Japan’s monetary policy in a challenging environment

Research output: Contribution to journalArticle

10 Citations (Scopus)


The Bank of Japan (BOJ) is attempting to overcome the mild deflation that has lasted in Japan for nearly 15 years and to achieve its 2 % price stability target. In the face of the zero lower bound on short-term interest rates, the BOJ introduced nonstandard monetary easing policy called quantitative and qualitative monetary easing (QQE) to achieve the target. So far, a number of positive outcomes have materialized. Compared with 2012, stock prices have been higher; private consumption is more resilient; more active real estate investment are taking place; and the yen’s exchange rate has been at more depreciated levels. Most importantly, the growth momentum of the economy is gaining traction and the unemployment rate is approaching the pre-crisis lowest level. There are some signs of the economy moving out of deflation although the BOJ needs some time to reach the 2 % target. This paper highlights the main features of QQE with conceptual explanations by reviewing the previous major monetary easing policies: quantitative monetary easing adopted in 2001–2006 and comprehensive monetary easing introduced in 2010 but was replaced with QQE in April 2013.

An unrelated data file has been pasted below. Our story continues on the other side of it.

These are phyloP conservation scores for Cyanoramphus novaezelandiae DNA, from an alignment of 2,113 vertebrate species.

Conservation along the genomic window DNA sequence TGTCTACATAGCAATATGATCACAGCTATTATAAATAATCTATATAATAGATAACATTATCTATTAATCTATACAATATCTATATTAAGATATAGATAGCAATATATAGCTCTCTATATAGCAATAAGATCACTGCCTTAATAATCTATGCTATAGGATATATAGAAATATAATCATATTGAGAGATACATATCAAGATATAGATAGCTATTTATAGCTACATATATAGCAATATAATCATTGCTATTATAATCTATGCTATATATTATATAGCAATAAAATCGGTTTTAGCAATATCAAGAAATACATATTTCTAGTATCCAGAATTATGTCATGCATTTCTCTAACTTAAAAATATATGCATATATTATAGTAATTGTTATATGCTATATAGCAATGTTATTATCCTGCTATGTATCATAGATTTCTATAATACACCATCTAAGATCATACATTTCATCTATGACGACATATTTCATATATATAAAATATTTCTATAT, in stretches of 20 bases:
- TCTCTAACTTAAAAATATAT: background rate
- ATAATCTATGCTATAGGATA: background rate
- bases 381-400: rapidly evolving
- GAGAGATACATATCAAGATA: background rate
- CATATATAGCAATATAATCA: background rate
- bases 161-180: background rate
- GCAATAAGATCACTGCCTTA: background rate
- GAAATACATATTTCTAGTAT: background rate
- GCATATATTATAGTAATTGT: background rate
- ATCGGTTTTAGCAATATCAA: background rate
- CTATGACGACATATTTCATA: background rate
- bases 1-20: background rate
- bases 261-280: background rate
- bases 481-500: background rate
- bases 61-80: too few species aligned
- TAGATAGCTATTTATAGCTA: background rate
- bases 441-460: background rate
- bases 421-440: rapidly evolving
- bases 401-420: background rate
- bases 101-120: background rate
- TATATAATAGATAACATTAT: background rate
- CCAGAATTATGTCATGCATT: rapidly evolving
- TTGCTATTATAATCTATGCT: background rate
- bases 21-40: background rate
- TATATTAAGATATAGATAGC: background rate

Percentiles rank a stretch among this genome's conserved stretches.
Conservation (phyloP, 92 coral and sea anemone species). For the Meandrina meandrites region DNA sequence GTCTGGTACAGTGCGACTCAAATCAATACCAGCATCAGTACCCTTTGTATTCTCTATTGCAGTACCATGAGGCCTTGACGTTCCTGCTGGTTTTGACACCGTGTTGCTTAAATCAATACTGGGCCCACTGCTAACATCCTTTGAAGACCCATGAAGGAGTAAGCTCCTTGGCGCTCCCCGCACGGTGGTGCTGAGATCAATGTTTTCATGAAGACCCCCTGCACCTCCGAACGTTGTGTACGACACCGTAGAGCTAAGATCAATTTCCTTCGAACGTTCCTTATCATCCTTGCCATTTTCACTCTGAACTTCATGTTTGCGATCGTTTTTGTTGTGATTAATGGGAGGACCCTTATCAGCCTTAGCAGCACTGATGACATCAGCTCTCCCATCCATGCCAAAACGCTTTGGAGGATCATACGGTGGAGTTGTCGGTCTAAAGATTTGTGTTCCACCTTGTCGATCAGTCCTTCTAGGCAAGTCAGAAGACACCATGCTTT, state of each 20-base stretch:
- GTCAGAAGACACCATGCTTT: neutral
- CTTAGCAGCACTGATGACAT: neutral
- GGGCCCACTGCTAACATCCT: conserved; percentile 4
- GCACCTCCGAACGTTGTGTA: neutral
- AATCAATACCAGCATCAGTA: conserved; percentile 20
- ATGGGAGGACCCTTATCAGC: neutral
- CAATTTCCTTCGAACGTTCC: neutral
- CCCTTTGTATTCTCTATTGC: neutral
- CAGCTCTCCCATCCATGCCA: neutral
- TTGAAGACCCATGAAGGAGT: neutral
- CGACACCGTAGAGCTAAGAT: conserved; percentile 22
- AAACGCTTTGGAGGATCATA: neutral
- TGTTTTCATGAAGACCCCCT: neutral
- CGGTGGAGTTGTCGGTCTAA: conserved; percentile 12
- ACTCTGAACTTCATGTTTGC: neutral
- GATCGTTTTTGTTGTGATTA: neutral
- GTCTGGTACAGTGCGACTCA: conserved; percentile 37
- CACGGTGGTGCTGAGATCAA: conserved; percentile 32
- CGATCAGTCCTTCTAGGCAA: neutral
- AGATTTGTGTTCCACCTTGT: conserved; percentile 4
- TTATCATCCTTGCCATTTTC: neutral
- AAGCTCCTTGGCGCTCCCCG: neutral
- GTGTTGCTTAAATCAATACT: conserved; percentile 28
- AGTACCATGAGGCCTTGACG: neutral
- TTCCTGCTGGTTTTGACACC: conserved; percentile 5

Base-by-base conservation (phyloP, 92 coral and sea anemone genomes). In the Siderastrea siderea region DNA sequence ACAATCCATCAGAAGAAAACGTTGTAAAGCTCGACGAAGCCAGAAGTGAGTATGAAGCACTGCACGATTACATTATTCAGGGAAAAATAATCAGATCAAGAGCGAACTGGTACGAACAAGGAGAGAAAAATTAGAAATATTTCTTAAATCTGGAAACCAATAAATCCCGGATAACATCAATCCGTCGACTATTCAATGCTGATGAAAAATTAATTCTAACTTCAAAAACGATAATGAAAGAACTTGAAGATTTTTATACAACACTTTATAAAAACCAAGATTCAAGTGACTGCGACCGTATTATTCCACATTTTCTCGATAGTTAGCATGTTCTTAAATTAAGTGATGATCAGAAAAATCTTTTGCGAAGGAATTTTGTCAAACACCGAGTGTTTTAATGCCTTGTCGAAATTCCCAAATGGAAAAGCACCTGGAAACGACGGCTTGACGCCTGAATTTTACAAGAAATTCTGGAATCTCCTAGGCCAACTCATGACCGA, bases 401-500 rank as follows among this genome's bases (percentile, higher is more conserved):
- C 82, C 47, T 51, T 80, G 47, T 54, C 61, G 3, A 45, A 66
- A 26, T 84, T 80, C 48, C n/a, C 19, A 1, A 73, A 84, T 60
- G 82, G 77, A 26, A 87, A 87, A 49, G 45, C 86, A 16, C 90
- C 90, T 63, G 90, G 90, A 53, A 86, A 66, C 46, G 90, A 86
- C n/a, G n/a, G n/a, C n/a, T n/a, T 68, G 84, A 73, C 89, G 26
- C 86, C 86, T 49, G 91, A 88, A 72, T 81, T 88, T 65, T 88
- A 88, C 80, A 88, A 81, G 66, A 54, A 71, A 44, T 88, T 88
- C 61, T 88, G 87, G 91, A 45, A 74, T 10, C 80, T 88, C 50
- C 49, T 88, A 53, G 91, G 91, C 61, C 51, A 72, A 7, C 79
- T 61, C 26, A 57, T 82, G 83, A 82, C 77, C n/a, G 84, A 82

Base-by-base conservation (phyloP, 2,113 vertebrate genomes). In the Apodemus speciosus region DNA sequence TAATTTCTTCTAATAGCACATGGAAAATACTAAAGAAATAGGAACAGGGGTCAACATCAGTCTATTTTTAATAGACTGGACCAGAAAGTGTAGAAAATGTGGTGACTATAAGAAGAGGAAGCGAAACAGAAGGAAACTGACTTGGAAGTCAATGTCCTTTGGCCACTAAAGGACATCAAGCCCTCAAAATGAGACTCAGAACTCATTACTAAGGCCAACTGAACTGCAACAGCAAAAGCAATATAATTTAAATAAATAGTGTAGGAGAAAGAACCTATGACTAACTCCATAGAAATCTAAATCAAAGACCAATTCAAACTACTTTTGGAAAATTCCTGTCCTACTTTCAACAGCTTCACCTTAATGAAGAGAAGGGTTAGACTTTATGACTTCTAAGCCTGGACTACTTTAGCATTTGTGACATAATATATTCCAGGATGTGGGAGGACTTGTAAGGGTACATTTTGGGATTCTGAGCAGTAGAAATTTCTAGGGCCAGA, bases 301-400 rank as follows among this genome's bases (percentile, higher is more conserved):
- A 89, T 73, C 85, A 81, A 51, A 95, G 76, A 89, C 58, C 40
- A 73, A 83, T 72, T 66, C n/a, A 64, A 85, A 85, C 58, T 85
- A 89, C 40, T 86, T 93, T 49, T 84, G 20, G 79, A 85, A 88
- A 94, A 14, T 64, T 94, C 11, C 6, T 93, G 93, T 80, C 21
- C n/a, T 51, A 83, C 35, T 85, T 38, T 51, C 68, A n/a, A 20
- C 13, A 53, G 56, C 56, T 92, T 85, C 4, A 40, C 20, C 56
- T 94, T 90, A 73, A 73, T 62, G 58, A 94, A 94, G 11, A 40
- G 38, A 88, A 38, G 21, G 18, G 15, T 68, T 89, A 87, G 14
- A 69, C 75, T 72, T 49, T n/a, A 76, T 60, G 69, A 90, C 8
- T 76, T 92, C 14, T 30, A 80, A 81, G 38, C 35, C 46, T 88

Original languageEnglish
Pages (from-to)3-24
Number of pages22
JournalEurasian Economic Review
Issue number1
Publication statusPublished - 2014 Jun 1
Externally publishedYes


  • Forward guidance
  • Japan
  • Quantitative and qualitative monetary easing
  • Signaling effect

ASJC Scopus subject areas

  • Economics, Econometrics and Finance(all)

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